Homeland Security

Virtual Currencies: Bitcoin as an Emerging Terror Financing Threat to India
VN:F [1.9.16_1159]
5 votes cast
Virtual Currencies: Bitcoin as an Emerging Terror Financing Threat to India, 3.6 out of 5 based on 5 ratings
Issue Vol. 32.4 Oct-Dec 2017 | Date : 25 Dec , 2017

There are various segments of customers who may be interested in buying and selling Bitcoins. It ranges from traders to freelancers to online web market spenders to Hackers. The Bitcoin address to which you shall send Bitcoin may be of the guy next door or across the globe. It is similar to sending an email to an email address. The recipient backgrounds of Bitcoins are not verified, hence, it can be sent to anyone. As the cost of transferring value through Bitcoins is cheaper compared to the Telegraphic Transfers (TT) sent through banking channels, Bitcoins are catching up with the tech savvy younger generation.

With the birth of technology savvy terrorist groups such as the Islamic State, virtual currencies have found traction among such groups.

In recent years, virtual currencies like Bitcoin has emerged as one of the attractive payment mechanisms which provide new methods for transmitting value over the internet. However, notwithstanding the financial creativity, there has been an acknowledgement in the international community about the money laundering and terrorism financing risks associated with the abuse of virtual currencies like Bitcoin. Though, there has been considerable inquest into virtual currencies and its links to terrorism financing, law enforcement agencies and regulatory bodies have been able to find evidentiary trail linking virtual currencies like Bitcoin with criminal syndicates and not on terrorism financing aspect.

With the birth of technology savvy terrorist groups such as the Islamic State, virtual currencies have found traction among such groups. Latest updates have indicated that Bitcoin route has been abused by some of the operatives linked to various groups in Syria such as the Islamic State and the Hayat Tahrir al-Sham (HTS).

These developments place an imperative on the financial sentinels on the need to identify methods which are used for terrorism financing. More so, in countries like in India, the risk of terrorism financing through virtual currencies such as the Bitcoins can be very high given India’s lack of regulation with a concomitant surge in the technical capability of various terror groups operating from Pakistan and elsewhere.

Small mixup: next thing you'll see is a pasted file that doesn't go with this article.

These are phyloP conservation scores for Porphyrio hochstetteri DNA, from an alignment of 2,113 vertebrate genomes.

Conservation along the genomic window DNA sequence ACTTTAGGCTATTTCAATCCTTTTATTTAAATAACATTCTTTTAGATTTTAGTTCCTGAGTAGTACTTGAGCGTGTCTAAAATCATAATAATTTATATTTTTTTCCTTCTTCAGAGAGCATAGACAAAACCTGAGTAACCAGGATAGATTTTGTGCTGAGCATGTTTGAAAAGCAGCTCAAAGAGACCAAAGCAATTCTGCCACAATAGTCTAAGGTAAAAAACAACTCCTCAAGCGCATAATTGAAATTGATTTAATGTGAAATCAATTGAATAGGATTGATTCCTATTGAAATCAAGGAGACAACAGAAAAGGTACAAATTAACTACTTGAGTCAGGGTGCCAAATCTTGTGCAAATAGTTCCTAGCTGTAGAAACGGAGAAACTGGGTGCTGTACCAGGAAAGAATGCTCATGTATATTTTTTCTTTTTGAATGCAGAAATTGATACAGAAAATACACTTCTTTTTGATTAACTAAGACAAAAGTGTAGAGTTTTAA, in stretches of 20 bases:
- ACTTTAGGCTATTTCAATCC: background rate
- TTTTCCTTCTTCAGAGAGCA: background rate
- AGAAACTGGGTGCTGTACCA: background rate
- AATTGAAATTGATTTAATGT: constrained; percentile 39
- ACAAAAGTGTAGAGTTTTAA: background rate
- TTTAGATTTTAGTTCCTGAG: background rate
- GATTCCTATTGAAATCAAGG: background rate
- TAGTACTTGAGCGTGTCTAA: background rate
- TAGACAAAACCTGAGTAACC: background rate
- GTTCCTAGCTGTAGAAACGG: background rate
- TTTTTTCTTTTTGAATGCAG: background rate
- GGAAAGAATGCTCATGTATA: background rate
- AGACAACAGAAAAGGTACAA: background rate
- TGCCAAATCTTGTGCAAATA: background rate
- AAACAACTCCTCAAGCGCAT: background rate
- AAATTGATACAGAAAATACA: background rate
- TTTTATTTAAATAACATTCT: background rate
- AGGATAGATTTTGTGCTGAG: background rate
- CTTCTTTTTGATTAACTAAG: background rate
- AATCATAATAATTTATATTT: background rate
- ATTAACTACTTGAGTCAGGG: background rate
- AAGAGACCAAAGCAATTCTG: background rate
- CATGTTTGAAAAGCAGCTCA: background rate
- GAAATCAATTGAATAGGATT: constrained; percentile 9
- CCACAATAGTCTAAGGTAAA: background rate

Bitcoin

Bitcoin1 is a cryptographic, digital introduced in the digital world in 2008 on an experimentation basis. It is referred to as a “peer-to-peer, electronic payment system”. It is not a physical currency but is in virtual form and can be used to make payments online.

Technically, Bitcoin is an extract of codes based on algorithm, founded by a person named with a pseudo name Satoshi Nakamoto. The creation and transfer of Bitcoin is based on open source cryptographic protocol managed in a decentralised manner. Bitcoin network shares a public ledger called the “Block Chain”.

Know Your Customer (KYC) document is NOT mandatory for opening a Bitcoin account. A cell member of terror group in India can open a Bitcoin account with a Bitcoin dealer in India with a PAN card, which may not be a fool proof document.

These Bitcoins are traded like physical currencies in stock exchanges like BTC China, Mt. Gox in Japan, BitBox in U.S., Bitstamp in Slovenia and Bitcurex in Poland. Essentially, Bitcoins have become a trading medium in the virtual world. The Bitcoins are stored in digital wallets.

There are various segments of customers who may be interested in buying and selling Bitcoins. It ranges from traders to freelancers to online web market spenders to Hackers.

The Bitcoin address to which you shall send Bitcoin may be of the guy next door or across the globe. It is similar to sending an email to an email address. The recipient backgrounds of Bitcoins are not verified, hence, it can be sent to anyone. As the cost of transferring value through Bitcoins is cheaper compared to the Telegraphic Transfers (TT) sent through banking channels, Bitcoins are catching up with the tech savvy younger generation.

Bitcoin and Terrorism Financing – Dangerous and Diabolic

Studies commissioned by law enforcement and regulatory bodies have identified virtual currencies as one which offers great potential for criminal networks. A 2016 Europol report entitled Internet Organised Crime Threat Assessment states that “virtual currencies such as Ethereum and Bitcoins show potential for criminal use. It further adds, “Cryptocurrencies, specifically Bitcoin, remain the currency of choice for much of cybercrime, whether it is used as payment for criminal services or for receiving payments from extortion victims”.

While, some institutions have acknowledged the risk posed by virtual currencies like Bitcoins, others have merely vectored their focus on crime and virtual currency nexus. A report by Europol in January 2016 entitled “Changes in modus operandi of Islamic State terrorist attacks” states that “Despite third party reporting suggesting the use of anonymous currencies like Bitcoin by terrorists to finance their activities, this has not been confirmed by law enforcement”.

…a transfer of one single Bitcoin into India will provide the terrorist groups with an operational sum of Rs. 4.5 lakh…